Phthalate, an environmental toxin, has been considered as an endocrine-disrupting chemical. Growing evidence has demonstrated links between endocrine-disrupting chemicals, tissue development, and reproductive physiology, but the mechanisms of gene expression regulation by environmental factors that affect cell differentiation are unclear. Herein, we investigated the effects of butyl benzyl phthalate (BBP) on human endometrial mesenchymal stem/stromal cell (EN-MSC) differentiation and identified a novel signaling pathway. Differentiation of endometrial mesenchymal stem/stromal cells decreased after administration of BBP. We analyzed BBP regulation of gene expression in EN-MSC using cDNA microarrays and Ingenuity Pathway Analysis software to identify affected target genes and their biological functions. PITX2 emerged as a common gene hit from separate screens targeting skeletal and muscular disorders, cell morphology, and tissue development. BBP decreased transcription of PITX2 and elevated expression of the microRNA miR-137, the predicted upstream negative regulator of PITX2. These data indicated that BBP affects PITX2 expression through miR-137 targeting of the 3' untranslated region of PITX2 mRNA. PITX2 down-regulation also decreased MyoD transcript levels in EN-MSC. Our results demonstrate that BBP decreases EN-MSC myogenic differentiation through up-regulation of miR-137, contribute to our understanding of EN-MSC differentiation, and underline the hazardous potential of environmental hormones.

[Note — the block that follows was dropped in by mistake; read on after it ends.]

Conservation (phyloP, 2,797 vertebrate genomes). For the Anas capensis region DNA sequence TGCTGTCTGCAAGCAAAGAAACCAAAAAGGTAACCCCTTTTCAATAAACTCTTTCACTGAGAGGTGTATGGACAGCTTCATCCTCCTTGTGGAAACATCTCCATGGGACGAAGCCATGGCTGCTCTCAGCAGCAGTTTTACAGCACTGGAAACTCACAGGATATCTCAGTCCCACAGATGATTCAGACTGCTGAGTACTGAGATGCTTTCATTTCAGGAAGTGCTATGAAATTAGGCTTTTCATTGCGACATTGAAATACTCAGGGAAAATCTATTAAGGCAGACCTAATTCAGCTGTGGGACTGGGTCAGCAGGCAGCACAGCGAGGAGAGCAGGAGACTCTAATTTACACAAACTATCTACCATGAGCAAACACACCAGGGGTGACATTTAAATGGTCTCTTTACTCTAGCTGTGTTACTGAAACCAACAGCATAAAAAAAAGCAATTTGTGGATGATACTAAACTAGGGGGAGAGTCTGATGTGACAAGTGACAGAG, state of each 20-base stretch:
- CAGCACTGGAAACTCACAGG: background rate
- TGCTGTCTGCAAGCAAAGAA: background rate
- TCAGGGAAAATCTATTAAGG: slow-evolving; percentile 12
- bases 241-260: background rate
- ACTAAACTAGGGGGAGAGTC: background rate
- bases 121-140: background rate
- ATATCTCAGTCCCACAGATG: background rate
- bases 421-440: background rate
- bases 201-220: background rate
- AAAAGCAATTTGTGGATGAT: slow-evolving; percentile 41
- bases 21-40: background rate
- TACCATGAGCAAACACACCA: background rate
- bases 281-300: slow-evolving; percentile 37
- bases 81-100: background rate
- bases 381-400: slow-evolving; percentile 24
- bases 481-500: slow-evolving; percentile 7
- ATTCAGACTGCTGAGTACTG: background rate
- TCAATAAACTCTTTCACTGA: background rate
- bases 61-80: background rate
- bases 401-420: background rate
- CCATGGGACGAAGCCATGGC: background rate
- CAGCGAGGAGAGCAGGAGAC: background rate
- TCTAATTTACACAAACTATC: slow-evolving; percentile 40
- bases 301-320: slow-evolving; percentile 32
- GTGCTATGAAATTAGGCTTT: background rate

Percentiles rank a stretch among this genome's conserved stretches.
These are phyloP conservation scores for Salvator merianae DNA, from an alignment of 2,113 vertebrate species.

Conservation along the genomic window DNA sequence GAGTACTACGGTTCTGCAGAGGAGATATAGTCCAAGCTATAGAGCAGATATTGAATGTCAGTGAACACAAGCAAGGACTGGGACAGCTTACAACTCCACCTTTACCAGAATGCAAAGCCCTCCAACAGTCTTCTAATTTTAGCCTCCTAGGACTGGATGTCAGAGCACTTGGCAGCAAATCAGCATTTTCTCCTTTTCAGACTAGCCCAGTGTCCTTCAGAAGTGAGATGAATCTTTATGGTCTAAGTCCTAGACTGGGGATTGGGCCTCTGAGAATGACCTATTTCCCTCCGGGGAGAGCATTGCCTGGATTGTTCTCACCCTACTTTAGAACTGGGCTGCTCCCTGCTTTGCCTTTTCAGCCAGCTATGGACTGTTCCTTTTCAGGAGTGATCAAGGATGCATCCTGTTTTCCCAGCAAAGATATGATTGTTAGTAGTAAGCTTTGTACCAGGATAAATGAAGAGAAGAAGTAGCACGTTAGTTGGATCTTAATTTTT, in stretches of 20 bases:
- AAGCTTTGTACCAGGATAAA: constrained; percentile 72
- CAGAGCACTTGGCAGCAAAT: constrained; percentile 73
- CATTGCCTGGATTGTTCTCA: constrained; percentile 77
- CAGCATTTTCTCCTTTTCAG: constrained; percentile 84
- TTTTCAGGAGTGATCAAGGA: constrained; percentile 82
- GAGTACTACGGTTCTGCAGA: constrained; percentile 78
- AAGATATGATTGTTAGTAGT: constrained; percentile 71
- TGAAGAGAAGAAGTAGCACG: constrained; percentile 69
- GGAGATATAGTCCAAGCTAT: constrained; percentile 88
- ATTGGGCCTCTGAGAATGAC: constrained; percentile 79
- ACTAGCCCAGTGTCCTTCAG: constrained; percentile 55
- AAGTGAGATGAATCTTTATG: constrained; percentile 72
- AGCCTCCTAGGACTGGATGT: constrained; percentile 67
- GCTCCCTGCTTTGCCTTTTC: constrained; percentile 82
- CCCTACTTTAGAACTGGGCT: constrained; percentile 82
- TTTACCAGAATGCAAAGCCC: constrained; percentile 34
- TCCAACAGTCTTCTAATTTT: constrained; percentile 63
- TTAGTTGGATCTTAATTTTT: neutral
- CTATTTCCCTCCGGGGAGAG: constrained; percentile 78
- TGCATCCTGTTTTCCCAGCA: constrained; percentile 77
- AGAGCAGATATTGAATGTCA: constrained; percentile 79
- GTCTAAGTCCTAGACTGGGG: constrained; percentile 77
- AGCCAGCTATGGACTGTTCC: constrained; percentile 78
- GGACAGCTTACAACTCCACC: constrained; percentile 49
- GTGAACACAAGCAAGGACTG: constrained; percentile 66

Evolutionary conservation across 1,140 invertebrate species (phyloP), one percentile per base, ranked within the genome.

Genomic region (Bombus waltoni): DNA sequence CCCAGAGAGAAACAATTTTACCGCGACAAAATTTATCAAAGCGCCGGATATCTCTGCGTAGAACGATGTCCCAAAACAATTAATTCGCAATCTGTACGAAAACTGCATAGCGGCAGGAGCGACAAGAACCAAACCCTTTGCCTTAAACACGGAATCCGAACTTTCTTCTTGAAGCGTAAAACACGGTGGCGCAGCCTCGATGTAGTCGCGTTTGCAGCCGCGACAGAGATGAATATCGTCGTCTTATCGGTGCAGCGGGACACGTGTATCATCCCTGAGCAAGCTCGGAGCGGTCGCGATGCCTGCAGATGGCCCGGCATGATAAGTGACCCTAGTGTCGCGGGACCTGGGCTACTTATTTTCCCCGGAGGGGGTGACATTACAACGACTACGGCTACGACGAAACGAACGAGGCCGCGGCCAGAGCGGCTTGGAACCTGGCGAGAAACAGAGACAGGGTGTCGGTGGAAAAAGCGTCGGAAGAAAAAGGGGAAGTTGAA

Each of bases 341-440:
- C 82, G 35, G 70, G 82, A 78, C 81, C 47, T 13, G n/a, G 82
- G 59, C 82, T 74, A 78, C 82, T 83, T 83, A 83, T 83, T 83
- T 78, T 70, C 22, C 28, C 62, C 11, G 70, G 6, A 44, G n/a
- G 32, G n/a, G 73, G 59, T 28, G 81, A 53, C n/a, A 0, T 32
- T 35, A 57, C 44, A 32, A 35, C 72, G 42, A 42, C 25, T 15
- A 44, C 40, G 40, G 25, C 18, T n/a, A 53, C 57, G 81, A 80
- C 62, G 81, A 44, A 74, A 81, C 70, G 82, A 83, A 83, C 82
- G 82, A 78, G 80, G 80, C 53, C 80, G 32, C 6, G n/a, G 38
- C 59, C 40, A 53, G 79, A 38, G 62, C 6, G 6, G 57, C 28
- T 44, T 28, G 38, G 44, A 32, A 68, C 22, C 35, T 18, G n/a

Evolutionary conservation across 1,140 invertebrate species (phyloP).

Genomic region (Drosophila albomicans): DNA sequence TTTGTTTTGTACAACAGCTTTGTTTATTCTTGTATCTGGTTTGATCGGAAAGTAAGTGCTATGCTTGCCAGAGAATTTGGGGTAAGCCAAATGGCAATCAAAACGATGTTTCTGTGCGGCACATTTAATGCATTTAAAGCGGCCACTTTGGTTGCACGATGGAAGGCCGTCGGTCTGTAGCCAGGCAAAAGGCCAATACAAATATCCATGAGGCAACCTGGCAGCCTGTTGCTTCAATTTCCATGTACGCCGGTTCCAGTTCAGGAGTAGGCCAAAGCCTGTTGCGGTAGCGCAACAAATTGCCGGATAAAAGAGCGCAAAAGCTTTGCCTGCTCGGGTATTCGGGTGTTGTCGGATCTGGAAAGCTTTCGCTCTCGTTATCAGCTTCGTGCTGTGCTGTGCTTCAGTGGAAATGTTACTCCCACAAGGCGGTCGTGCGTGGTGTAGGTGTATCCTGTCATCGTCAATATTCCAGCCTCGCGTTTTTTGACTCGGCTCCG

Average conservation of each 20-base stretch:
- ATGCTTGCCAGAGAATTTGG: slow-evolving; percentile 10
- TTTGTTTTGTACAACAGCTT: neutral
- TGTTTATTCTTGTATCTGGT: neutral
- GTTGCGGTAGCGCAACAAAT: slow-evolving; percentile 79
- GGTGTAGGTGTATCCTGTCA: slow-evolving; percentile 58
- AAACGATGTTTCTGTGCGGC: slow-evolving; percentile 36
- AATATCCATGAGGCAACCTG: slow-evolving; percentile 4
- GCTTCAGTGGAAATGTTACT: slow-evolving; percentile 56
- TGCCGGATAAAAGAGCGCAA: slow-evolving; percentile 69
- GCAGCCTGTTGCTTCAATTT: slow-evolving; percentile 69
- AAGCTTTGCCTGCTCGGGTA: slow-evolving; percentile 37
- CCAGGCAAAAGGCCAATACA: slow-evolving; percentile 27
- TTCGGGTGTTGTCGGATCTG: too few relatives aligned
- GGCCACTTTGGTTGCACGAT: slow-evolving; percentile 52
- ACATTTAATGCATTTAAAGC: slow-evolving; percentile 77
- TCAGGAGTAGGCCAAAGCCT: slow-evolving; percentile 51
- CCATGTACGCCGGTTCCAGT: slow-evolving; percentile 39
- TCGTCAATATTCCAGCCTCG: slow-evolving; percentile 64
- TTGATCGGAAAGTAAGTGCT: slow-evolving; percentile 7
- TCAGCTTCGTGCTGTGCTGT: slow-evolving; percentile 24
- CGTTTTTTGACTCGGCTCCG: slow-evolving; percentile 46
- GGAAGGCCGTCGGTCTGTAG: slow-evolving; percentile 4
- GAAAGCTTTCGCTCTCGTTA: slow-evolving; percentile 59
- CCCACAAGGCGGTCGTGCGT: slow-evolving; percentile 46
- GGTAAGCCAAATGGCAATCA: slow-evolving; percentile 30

3' Untranslated Regions; Cell Differentiation/drug effects; Cells, Cultured; Endometrium/cytology/drug effects/metabolism; Gene Expression Profiling; Gene Expression Regulation/drug effects; Homeodomain Proteins/genetics; Mesenchymal Stem Cells/cytology/drug effects/metabolism; MicroRNAs/genetics; Muscle Development/drug effects; MyoD Protein/genetics; Oligonucleotide Array Sequence Analysis; Phthalic Acids/toxicity; Transcription Factors/genetics; 184787-43-7; YPC4PJX59M